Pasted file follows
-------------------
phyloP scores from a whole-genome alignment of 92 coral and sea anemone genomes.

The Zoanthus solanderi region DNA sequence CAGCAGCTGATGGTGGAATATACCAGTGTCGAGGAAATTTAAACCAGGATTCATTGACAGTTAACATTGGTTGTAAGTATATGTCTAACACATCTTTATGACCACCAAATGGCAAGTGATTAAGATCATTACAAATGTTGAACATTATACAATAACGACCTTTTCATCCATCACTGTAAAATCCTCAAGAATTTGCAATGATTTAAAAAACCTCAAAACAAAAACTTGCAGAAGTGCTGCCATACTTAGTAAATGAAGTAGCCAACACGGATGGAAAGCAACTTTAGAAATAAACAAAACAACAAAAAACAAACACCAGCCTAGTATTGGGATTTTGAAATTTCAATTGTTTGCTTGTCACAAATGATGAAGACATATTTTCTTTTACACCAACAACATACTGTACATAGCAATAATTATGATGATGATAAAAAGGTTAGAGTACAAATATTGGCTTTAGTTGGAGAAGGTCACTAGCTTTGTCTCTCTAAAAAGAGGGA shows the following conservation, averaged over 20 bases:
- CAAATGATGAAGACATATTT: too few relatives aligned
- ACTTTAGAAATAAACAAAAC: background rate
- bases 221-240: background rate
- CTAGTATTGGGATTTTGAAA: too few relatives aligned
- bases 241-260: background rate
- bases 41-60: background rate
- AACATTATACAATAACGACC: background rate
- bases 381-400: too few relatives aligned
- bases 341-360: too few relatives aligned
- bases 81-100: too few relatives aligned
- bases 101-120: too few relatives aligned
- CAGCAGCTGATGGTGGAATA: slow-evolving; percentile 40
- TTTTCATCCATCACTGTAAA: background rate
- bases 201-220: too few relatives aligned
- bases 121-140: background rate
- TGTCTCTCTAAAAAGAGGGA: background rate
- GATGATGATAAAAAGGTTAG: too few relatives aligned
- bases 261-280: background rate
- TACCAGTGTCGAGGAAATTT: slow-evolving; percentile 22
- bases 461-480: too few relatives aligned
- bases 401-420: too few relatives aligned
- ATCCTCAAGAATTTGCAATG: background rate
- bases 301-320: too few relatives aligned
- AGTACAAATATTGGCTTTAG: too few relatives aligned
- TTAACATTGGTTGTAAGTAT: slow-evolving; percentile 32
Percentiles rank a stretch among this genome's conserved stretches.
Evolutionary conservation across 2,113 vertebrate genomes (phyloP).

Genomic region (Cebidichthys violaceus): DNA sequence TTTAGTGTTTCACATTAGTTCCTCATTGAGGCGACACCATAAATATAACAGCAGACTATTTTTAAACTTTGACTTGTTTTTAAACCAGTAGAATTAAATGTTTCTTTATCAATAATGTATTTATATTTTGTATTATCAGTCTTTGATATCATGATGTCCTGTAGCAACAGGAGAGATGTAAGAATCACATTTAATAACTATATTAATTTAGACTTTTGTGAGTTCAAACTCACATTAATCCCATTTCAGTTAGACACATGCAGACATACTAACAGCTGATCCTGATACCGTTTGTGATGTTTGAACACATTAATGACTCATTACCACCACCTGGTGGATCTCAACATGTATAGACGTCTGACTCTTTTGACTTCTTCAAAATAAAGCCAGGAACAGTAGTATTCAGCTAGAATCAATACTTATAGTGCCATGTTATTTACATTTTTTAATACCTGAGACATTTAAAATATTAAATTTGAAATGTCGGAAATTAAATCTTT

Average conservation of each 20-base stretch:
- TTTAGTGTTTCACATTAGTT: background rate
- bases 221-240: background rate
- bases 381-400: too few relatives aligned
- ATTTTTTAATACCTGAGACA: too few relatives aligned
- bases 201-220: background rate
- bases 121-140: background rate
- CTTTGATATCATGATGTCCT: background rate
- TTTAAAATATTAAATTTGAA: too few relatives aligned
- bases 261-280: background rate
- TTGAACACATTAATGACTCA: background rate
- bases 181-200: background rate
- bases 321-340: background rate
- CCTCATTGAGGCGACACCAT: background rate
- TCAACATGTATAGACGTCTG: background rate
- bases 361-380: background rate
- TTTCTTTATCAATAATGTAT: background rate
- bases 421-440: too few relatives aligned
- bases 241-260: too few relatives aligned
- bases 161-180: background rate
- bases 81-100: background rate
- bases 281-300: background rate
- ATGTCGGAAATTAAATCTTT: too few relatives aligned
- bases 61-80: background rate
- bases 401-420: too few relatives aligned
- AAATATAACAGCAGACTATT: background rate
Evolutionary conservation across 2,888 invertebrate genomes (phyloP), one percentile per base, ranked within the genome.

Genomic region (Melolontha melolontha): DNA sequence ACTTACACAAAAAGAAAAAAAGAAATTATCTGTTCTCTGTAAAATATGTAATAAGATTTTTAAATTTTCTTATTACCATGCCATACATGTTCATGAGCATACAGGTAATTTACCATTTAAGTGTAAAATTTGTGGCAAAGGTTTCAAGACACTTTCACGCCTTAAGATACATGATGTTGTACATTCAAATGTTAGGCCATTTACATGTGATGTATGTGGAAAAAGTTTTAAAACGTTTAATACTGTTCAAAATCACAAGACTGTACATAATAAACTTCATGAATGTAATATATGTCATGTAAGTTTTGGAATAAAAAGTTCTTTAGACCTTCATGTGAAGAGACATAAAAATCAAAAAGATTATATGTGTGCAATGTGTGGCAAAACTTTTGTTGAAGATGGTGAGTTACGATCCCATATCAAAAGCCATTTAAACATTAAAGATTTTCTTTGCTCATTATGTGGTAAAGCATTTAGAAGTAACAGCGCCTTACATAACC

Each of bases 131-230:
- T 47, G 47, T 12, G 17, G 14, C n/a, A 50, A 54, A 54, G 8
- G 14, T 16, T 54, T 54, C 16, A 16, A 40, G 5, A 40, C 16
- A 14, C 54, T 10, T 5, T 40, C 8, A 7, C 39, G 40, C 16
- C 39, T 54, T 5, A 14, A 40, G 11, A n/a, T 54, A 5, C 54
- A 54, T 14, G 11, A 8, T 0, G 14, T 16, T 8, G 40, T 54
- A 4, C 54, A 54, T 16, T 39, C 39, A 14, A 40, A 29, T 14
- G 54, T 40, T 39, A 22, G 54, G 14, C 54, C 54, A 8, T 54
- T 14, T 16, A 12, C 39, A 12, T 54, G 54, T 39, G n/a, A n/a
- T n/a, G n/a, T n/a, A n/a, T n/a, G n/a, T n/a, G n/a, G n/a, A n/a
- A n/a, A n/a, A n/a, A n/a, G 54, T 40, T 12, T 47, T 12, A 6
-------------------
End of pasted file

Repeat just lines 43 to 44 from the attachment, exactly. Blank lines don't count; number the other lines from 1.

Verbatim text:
- bases 321-340: background rate
- CCTCATTGAGGCGACACCAT: background rate